8. Attacks using DNS rebinding (2) • IP Hijacking • To access publicly available servers from the client’s IP • Committing Click Fraud • Advertisers can drain competitor’s bugets by clicking on their advertisements. • Fraudulent pulishers can increase their advertising revenue by generating • fake clicks • Sending Spam • By hijacking a client’s IP, an attacker can send spam from IP with clean • reputations (SMTP servers) • Defeating IP-based Authenication • After hijacking an authorized IP address, the attacker can access the service, • defeating the authenication mechanism • Framing Clients • An attacker who hijacks an IP can perform misdeeds and frame the client

  9. Experiment • Methodology • Tested DNS rebinding by running • a Flash 9 advertisement • Two machines : attacker, target • Attacker : DNS, Flash policy, Apache web server • Target : Apache web server • Required only that the client view the ad • Results • Received 50,951 impressions from • 44,924 unique IP addresses • Ran the rebinding experiment • on the 44,301 impressions (86.9%) • Successful on 30,636(60.1%) • impressions and 27,480 unique IP

  10. Defense against rebinding (1) • Fixing Firewall Circumvention • By filtering packets at the firewall or by modifying the DNS resolvers • used by clients on the network • Enterprise • A firewall administrator for an organization can force all internal machines • to use a DNS server that is configured not to resolve external names to • internal IP. (300 line C program, dnswall) • Consumer • Many consumer firewalls can be augmented with dnswall to block DNS • responses that contain private IP • Software • Software firewalls can prevent their own circumvention by blocking DNS • resolutions to 127.*.*.*

  11. Defense against rebinding (2) • Fixing Plug-ins • Flash • Flash could fix most of its rebinding vulnerabilities by considering a policy • valid for a socket connection only if it obtained the policy from the same IP • addressand from the same host name • Java • A safer approach is to use the CONNECT method, which provides a proxied • socket connection to an external machine • Java LiveConnect • If the browser implements pinning, LiveConnect and the browser will use a • common pin database, removing multi-pin vulnerabilities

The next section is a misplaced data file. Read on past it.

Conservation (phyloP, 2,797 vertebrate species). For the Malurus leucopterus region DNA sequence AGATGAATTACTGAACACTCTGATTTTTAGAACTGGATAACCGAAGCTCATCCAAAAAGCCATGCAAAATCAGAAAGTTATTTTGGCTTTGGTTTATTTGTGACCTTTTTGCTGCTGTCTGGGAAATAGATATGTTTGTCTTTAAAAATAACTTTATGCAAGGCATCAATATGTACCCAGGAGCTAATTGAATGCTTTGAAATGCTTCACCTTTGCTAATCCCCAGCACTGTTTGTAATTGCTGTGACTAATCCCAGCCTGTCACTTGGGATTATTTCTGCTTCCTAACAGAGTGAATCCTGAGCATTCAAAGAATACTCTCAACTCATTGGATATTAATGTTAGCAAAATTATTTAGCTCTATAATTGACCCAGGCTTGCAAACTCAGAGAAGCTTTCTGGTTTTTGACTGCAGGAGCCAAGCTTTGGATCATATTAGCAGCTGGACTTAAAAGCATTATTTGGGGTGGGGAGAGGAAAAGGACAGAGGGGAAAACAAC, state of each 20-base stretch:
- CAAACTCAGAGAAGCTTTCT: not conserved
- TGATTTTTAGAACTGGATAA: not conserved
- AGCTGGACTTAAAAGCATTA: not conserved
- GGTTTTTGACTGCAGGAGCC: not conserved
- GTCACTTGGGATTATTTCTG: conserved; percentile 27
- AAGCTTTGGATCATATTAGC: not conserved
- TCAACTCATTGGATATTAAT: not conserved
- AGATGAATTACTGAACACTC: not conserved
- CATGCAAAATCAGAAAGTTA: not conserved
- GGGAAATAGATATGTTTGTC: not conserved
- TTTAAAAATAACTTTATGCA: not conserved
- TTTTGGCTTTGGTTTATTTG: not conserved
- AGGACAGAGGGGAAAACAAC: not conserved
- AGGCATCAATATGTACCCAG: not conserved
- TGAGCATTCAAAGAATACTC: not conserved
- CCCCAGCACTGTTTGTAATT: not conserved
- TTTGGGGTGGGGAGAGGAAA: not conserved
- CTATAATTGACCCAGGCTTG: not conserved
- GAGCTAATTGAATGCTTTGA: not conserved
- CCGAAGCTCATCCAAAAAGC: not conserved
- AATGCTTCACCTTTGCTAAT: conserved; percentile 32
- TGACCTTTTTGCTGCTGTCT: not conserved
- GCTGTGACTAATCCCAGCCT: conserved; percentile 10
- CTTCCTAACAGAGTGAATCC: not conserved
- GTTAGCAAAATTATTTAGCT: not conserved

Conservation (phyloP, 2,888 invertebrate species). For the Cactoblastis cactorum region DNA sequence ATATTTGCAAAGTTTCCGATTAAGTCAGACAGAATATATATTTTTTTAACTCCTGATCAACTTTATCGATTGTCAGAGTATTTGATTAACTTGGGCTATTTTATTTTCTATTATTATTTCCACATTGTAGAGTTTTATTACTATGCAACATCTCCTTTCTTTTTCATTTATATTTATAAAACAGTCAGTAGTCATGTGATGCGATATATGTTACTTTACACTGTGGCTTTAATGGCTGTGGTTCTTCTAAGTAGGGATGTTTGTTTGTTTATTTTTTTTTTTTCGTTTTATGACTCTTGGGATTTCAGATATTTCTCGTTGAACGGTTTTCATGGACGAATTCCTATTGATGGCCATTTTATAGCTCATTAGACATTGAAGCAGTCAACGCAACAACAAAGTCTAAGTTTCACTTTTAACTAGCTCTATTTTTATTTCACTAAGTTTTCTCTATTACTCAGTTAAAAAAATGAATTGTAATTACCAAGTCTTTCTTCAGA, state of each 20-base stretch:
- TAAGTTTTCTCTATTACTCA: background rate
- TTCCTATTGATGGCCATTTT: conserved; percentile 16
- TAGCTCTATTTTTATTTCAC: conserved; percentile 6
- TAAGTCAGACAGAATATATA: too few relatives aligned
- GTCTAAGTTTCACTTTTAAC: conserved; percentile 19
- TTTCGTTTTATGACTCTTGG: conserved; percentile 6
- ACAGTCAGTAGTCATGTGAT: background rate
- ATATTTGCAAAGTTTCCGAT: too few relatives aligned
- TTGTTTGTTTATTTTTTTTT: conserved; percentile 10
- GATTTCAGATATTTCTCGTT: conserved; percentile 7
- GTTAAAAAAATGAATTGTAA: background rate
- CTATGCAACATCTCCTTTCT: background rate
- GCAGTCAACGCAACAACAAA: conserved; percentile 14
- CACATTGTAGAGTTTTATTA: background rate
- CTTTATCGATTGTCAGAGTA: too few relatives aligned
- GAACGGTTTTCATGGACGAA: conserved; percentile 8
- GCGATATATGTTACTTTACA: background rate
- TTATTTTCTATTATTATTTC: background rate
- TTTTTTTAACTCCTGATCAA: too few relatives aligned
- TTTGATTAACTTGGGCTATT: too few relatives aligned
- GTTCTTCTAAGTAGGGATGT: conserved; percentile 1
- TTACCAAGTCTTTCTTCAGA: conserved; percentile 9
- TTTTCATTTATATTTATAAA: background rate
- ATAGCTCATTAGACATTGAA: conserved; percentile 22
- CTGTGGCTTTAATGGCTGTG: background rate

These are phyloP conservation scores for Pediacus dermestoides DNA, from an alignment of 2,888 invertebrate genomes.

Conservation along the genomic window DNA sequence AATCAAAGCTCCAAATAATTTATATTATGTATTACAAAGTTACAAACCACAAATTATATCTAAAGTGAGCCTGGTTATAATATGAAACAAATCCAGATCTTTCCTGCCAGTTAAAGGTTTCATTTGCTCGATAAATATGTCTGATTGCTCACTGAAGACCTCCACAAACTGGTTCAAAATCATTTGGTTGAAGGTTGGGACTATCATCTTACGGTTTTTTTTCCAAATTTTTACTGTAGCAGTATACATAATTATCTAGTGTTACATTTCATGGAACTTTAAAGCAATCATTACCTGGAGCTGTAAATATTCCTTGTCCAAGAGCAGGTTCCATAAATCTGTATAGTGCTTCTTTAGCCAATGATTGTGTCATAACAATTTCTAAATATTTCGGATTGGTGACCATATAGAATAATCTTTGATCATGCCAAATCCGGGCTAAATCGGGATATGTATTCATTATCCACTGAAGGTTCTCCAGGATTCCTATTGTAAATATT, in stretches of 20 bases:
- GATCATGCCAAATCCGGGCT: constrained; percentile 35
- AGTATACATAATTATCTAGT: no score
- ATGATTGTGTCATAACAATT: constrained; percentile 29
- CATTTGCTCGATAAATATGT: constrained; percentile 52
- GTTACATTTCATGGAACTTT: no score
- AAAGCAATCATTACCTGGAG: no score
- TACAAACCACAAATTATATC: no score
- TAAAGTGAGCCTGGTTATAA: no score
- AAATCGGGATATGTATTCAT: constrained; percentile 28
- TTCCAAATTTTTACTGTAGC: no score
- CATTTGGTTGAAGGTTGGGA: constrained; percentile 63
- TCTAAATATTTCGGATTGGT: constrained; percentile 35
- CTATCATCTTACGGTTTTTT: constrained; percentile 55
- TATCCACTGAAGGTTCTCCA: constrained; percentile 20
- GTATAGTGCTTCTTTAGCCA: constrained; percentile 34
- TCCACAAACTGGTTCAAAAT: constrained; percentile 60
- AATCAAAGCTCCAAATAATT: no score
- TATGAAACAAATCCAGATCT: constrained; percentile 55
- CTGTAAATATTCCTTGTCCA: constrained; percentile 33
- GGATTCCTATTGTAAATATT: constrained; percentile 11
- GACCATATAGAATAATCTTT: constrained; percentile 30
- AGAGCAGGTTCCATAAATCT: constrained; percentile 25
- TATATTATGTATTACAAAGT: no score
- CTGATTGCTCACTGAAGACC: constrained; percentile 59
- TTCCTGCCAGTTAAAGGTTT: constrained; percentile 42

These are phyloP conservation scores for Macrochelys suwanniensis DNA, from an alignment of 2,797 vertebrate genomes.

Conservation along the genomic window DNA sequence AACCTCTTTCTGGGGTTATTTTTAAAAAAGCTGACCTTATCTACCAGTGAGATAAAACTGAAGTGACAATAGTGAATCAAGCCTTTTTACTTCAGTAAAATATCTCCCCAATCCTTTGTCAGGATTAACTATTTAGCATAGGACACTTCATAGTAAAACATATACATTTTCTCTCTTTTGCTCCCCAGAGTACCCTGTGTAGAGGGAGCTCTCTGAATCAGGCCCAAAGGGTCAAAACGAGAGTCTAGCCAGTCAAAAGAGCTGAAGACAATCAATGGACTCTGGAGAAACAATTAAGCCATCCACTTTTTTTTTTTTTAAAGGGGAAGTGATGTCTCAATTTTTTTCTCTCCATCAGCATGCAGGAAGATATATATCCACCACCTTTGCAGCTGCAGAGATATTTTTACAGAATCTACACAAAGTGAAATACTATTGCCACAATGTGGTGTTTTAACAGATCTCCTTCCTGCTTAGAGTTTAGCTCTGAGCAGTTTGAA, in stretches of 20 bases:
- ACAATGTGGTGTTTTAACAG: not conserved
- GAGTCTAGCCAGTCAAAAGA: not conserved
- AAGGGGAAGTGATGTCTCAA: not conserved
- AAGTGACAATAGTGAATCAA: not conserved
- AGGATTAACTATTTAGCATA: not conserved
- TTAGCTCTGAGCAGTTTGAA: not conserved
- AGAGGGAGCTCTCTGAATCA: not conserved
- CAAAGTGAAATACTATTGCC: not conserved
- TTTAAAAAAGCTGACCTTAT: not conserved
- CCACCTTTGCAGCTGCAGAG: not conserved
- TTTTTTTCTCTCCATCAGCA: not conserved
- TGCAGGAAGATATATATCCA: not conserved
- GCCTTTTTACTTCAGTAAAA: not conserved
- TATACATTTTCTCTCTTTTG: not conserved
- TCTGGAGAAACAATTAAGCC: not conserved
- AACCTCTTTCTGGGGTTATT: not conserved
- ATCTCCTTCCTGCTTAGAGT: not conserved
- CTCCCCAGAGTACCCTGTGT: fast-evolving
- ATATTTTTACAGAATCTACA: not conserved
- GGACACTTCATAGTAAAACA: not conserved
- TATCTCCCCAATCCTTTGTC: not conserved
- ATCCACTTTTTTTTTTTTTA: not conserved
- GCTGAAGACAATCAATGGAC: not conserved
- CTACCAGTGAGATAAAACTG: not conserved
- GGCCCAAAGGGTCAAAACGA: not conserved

12. Defense against rebinding (3) • Fixing Browser (Default-Deny Sockets) • Checking Host Header • User agents include a Host Header in HTTP requests • Reject incoming HTTP requests with unexpected Host headers • Finer-grained Origins • Refineorigins to include additional information (server’s IP, public key) • When the attacker rebinds attack.com to the target, the browser will consider • the rebound host name to be a new origin • Smarter Pinning • If a host name resolved to 171.64.78.10, the client would also accept any IP • beginning with 171.64.78 for that host name

  13. Defense against rebinding (4) • Fixing Browser (Default-Deny Sockets) • Policy-based Pinning • Browsers consult server-supplied policies to determine when it is safe to re- • pin a host name from one IP to another, providing robustness without • degrading security • Pinning Pitfalls • Common Pin Database • Cache : objects in the cache must be retrieved by both URL and originating • IP • document.domain = document.domain; • Browser vendors appear reluctant to expose such an interface and pinning in • the OS either changes the semantics of DNS for other application

  14. Defense against rebinding (5) • Fixing Browser (Default-Allow Sockets) • Host Name Authorization • For host names with multiple IP addresses, only authrized IP should be • included in the result • ex) *.auth.ip.in-addr.arpa • Trusted Policy Providers • Clients and DNS resolvers can also check policy by querying a trusted policy • provider • Trusted policy providers can greatly reduce the false positive rate

  15. Conclusion • An Attacker can exploit DNS rebinding vulnerabilities • Circumvent firewal • Hijack IP addresses • Propose two defense options • Policy-based pinning • Host name autherization • Vendors and network administrators • Deploy these defenses quickly before attackers exploit DNS rebinding on • a large scale